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Packaging Automation Forum Plays to Packed House

The first annual Packaging Automation Forum, produced by Automation World and Packaging World magazines, met all expectations and more.

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The first annual Packaging Automation Forum, held May 24 near Chicago, was a resounding success. About 150 machinery builders, users and technology suppliers gathered at the event—sponsored by Automation World and Packaging World magazines— to hear 13 speakers from the industrial world talk about what they are doing to bring new success to manufacturing.

The Forum speakers left no doubt that the future belongs to such concepts and techniques as modular software, industrial networks and information sharing. Based on the speakers' comments, packaging professionals had best acknowledge the growing reality that their realm is now an integral part of the manufacturing process.

Several speakers warned that automation engineers in both the processing and the packaging areas of the companies had best learn how to align their priorities with corporate ones in order to make themselves a vital part of business growth and profitability, and not be thought of as a liability to be endured until something better comes along.

Common theme

Following are some observations regarding the Forum from Pat Reynolds, Editor of Packaging World:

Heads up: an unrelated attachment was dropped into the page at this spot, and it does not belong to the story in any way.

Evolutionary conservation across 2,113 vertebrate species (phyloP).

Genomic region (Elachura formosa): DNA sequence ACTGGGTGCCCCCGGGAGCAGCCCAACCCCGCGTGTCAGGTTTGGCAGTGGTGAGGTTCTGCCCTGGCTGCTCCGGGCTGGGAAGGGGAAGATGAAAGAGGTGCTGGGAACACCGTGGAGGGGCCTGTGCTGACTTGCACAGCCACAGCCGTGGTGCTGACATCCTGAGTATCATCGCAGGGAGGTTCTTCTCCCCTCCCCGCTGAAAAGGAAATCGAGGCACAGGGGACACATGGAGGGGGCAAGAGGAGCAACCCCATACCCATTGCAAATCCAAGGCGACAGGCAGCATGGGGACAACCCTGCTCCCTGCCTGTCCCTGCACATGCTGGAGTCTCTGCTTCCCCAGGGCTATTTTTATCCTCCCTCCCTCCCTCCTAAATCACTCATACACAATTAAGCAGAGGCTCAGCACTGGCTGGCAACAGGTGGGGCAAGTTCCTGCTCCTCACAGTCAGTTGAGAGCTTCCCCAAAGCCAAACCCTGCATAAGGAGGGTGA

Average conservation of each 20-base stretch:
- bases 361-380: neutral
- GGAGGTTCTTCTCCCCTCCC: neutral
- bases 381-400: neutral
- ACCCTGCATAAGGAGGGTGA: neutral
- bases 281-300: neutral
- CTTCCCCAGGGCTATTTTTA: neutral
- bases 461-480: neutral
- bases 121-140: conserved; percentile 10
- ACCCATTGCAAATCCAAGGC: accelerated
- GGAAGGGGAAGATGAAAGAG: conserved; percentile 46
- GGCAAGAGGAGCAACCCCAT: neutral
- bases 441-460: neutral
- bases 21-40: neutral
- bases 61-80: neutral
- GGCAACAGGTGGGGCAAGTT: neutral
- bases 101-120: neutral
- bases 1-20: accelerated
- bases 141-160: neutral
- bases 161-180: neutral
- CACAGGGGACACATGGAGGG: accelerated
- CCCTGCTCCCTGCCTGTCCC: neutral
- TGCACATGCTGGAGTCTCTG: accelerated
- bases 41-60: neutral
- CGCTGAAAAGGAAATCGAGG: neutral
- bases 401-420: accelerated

One thing I found intriguing about the Forum as it unfolded is the way the speakers returned again and again to a common theme centered around one thing: optimized line performance and the vertical integration needed to achieve it.

I was astonished to learn from Aubrey Hawkins that Eli Lilly and Co. could generate annual savings of $3.5 million through the use of pre-validated reusable software modules in the processing side of its business. “Modularize and re-use,” was Hawkin’s mantra, as he urged packaging machinery builders and the technology providers they rely on to bring the same kind of reusable modularity to the packaging side of manufacturing. He also asked the packaging machinery builders of the world to settle on reliable standards. Huge savings, he pointed out, can be had if standard event tags can be implemented for widespread use in packaging equipment, because then vertical integration from shop floor to top floor will be possible.

Procter & Gamble’s Dave Chappell, chairman of the Make2Pack initiative, was on the same page in his presentation. Create internal libraries of automation modules so that manufacturing can become a strategic asset with the agility and flexibility to support modern business needs, Chappell told the audience.

And then there was Joe Wagner of Hershey describing how, by opening specifications to include multiple global control suppliers, Hershey in the last two or three years has been able to reduce project cycles from nine to four months, eliminate control-related issues on projects that have been completed, reduce equipment costs and lead times, and obtain equipment guarantees in line with corporate strategies.

The complete list of Forum speakers and their companies follows:

Wade Latz, The Hershey Co.

Brad Neuroth, Wyeth

Aubrey Hawkins, Eli Lilly

Mark Swatling, AstraZeneca

Brian Hemphill, Clos du Bois

Larry Trunek, Miller Brewing Co.

Brenton Smith, The Aagard Group

Russ Agrusa, OPC Foundation

Doug Gray, Coors Brewing Co.

Dave Chappell, Procter & Gamble

Dave Bauman, OMAC

Joe Wagner, The Hershey Co.

Dragan Filipovic, Kraft Foods

A set of photos from the event can be seen here .

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